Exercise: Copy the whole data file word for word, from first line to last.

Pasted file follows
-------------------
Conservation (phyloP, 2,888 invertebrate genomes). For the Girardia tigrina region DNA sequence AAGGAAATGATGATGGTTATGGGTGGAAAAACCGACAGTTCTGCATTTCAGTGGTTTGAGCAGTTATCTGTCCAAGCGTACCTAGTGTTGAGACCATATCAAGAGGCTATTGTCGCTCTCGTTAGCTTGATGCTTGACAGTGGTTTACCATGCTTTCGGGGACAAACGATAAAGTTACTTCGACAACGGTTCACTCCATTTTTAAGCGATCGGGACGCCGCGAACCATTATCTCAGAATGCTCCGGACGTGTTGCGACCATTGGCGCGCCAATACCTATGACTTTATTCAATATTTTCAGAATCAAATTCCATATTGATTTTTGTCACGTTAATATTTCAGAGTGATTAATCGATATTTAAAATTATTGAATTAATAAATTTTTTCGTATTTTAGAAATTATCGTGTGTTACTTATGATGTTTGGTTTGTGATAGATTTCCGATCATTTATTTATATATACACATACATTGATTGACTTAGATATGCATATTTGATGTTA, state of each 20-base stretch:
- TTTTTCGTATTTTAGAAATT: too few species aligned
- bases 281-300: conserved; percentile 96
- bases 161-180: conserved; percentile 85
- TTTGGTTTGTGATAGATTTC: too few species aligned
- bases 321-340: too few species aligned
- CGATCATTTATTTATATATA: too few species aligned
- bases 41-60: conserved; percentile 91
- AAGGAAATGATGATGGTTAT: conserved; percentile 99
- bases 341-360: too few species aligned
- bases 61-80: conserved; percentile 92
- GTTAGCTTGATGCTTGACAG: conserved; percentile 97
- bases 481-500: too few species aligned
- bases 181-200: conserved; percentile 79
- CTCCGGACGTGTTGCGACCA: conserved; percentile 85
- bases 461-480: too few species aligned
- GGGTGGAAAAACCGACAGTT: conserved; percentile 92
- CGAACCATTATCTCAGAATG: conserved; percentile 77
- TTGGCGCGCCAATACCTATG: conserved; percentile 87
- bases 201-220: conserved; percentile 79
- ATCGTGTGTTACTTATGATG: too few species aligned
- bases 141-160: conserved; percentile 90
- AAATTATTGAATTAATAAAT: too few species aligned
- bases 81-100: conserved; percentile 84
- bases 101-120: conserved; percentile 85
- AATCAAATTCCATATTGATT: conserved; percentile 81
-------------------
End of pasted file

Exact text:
Conservation (phyloP, 2,888 invertebrate genomes). For the Girardia tigrina region DNA sequence AAGGAAATGATGATGGTTATGGGTGGAAAAACCGACAGTTCTGCATTTCAGTGGTTTGAGCAGTTATCTGTCCAAGCGTACCTAGTGTTGAGACCATATCAAGAGGCTATTGTCGCTCTCGTTAGCTTGATGCTTGACAGTGGTTTACCATGCTTTCGGGGACAAACGATAAAGTTACTTCGACAACGGTTCACTCCATTTTTAAGCGATCGGGACGCCGCGAACCATTATCTCAGAATGCTCCGGACGTGTTGCGACCATTGGCGCGCCAATACCTATGACTTTATTCAATATTTTCAGAATCAAATTCCATATTGATTTTTGTCACGTTAATATTTCAGAGTGATTAATCGATATTTAAAATTATTGAATTAATAAATTTTTTCGTATTTTAGAAATTATCGTGTGTTACTTATGATGTTTGGTTTGTGATAGATTTCCGATCATTTATTTATATATACACATACATTGATTGACTTAGATATGCATATTTGATGTTA, state of each 20-base stretch:
- TTTTTCGTATTTTAGAAATT: too few species aligned
- bases 281-300: conserved; percentile 96
- bases 161-180: conserved; percentile 85
- TTTGGTTTGTGATAGATTTC: too few species aligned
- bases 321-340: too few species aligned
- CGATCATTTATTTATATATA: too few species aligned
- bases 41-60: conserved; percentile 91
- AAGGAAATGATGATGGTTAT: conserved; percentile 99
- bases 341-360: too few species aligned
- bases 61-80: conserved; percentile 92
- GTTAGCTTGATGCTTGACAG: conserved; percentile 97
- bases 481-500: too few species aligned
- bases 181-200: conserved; percentile 79
- CTCCGGACGTGTTGCGACCA: conserved; percentile 85
- bases 461-480: too few species aligned
- GGGTGGAAAAACCGACAGTT: conserved; percentile 92
- CGAACCATTATCTCAGAATG: conserved; percentile 77
- TTGGCGCGCCAATACCTATG: conserved; percentile 87
- bases 201-220: conserved; percentile 79
- ATCGTGTGTTACTTATGATG: too few species aligned
- bases 141-160: conserved; percentile 90
- AAATTATTGAATTAATAAAT: too few species aligned
- bases 81-100: conserved; percentile 84
- bases 101-120: conserved; percentile 85
- AATCAAATTCCATATTGATT: conserved; percentile 81